I hate doing lunch. I’ll do almost anything to get out of it. Doing lunch interrupts the day, is book-ended by office stress, and is ultimately unsatisfying both to palate and intellect.
What I hate most of all is the palaver of eating lunch. Or not eating. Who eats and talks? You can’t do both. I’ve tried every possible lunchtime foodstuff on the planet to better allow dialogue. But from soup to steak, you invariably end up with one person barely getting a mouthful while the other is cleaning his or her plate.
Usually I’m in the latter camp, as most of my lunch companions are busy telling me about their company or firm, issue, or opportunity. They might be complaining or pitching, but they rarely get to ingest much. Often I have sat in agony as my contact holds half a sandwich for a solid 18 minutes without taking a single bite while explaining to me their process for selecting agencies around the world.
Thus, lunch stress is just too much. Breakfast or cocktails are the way to go, with breakfast being the much preferred option. Get the day started with a high-level discussion of what makes you get up in the first place. Information retention is better, the conversation is livelier, and the food is altogether easier to squeeze in around the bullet points.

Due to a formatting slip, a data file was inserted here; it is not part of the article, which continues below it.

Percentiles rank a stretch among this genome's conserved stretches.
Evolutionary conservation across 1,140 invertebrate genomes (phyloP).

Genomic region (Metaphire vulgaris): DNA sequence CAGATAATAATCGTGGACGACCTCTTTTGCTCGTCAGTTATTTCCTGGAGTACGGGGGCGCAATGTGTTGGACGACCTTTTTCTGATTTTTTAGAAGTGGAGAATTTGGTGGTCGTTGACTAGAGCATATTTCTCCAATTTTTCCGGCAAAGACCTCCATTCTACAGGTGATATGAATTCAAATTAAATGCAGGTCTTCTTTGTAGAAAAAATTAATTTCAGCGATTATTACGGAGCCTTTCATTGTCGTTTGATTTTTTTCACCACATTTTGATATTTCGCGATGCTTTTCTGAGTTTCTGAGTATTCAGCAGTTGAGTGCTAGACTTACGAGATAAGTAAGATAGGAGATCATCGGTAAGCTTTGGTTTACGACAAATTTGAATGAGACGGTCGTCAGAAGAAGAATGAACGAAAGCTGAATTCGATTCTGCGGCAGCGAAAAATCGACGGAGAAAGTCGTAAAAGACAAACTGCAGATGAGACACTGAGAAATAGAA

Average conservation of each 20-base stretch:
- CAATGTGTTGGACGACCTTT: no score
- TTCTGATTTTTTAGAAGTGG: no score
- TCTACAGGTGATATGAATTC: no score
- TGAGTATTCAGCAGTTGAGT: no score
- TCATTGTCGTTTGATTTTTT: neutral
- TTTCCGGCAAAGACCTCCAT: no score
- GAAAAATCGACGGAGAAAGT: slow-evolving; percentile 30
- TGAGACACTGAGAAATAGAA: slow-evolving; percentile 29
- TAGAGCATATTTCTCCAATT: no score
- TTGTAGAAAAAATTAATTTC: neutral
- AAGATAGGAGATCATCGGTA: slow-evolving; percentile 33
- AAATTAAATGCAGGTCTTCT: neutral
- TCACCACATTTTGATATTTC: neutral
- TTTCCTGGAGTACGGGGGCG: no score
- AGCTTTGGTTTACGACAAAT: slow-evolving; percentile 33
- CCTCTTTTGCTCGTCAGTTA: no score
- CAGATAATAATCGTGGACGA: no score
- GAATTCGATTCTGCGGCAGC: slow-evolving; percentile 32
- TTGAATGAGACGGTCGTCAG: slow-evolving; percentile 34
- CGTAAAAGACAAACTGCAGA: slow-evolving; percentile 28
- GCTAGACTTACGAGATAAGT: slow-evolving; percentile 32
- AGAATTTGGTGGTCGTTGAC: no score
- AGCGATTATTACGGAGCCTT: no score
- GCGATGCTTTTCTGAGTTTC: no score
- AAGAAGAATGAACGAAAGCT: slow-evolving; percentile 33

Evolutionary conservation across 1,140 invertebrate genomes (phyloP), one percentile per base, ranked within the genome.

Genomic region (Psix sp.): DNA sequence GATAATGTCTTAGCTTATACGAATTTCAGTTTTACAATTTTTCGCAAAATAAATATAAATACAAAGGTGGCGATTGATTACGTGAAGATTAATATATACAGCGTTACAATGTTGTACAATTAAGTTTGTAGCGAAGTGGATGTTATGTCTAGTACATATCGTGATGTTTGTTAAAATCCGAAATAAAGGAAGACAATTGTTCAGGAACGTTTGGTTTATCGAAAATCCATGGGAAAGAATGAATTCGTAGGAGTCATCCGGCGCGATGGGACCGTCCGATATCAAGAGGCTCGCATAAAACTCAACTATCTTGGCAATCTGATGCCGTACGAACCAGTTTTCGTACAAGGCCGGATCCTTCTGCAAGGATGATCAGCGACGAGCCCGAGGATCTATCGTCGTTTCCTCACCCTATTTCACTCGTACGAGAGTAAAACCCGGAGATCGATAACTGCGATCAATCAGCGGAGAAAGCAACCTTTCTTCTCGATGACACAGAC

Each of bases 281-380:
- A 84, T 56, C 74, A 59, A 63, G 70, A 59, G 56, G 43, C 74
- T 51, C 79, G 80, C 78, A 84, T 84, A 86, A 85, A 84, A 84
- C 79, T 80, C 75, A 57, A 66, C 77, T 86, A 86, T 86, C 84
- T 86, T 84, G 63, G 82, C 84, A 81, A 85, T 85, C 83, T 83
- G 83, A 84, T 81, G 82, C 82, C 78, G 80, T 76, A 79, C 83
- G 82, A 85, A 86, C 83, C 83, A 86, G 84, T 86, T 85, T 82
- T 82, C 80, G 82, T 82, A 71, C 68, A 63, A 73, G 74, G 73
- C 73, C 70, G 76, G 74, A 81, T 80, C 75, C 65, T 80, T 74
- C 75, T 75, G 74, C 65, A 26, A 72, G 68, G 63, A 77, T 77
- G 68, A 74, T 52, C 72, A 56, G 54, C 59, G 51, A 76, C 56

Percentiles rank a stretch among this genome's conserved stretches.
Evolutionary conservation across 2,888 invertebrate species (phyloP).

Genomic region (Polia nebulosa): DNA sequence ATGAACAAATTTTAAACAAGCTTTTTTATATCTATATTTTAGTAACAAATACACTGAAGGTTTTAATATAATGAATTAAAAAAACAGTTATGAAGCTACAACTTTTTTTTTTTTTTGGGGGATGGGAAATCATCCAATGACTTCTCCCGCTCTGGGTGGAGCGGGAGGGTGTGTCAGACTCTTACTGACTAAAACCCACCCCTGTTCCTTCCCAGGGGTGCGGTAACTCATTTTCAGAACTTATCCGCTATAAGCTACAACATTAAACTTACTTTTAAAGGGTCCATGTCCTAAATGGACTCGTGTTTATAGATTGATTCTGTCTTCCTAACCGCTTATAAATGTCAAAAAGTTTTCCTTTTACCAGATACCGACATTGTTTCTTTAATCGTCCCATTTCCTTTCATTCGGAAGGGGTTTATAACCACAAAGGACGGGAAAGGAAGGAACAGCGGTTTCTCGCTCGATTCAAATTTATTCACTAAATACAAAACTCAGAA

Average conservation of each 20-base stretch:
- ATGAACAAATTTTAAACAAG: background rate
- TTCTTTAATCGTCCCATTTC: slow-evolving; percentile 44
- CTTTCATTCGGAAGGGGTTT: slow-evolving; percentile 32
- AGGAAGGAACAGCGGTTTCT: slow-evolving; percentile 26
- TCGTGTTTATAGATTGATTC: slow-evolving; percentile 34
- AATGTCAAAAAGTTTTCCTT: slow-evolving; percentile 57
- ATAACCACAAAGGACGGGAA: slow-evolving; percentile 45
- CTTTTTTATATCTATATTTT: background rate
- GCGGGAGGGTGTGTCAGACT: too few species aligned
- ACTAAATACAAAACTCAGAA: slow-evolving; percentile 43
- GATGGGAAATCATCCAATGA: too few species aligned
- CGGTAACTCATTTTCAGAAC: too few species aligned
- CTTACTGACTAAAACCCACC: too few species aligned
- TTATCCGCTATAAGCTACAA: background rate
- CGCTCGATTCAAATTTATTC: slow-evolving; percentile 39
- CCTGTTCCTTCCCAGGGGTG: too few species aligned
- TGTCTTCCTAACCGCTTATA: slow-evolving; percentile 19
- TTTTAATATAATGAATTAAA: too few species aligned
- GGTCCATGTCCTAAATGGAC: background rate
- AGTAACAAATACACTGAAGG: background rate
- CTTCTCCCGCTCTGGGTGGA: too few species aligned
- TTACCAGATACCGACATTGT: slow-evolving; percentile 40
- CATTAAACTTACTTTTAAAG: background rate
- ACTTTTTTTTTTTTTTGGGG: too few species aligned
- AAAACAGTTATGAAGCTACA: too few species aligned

If my tone seems facetious, I assure you that my underlying point is serious indeed. Many of my most important interactions take place in one-on-one settings with the industry leadership. So to professionals of all kinds who want to spend much of this time engaged in the business-dining ritual, I ask, "What is the ROI on that?"
In PR, particularly, there is often an expectation that the investment of this time will result in immediate editorial returns. Sadly, that is just not always the case. Ideas are certainly generated, tips passed, and gossip traded. But, in some ways, the connection has to be its own reward, the focus on ideas to drive the industry, and individual brands, forward.
This column is designed as a platform to report on these conversations with the industry. Much of the time I will mention companies and people by name. But, as we are all more interested in truth than profile, I will not hesitate to protect my sources, or disguise the identity of a representative example of bad industry practices, when the underlying lesson is edifying to the readers as a whole.
The column is called Pershing Square after a restaurant located directly across the street from Grand Central Station in New York. While it is not the location of every encounter, Pershing Square has a symbolic and literal connection to many in the PR industry. During the downturn, it was fairly quiet. But now it is fairly teeming with communicators and others, sharing ideas and making their pitches.
I look forward to hearing many of both over the following months. But preferably not over lunch, please.
Pershing Square is a bi-monthly online column by Julia Hood, PRWeek editor-in-chief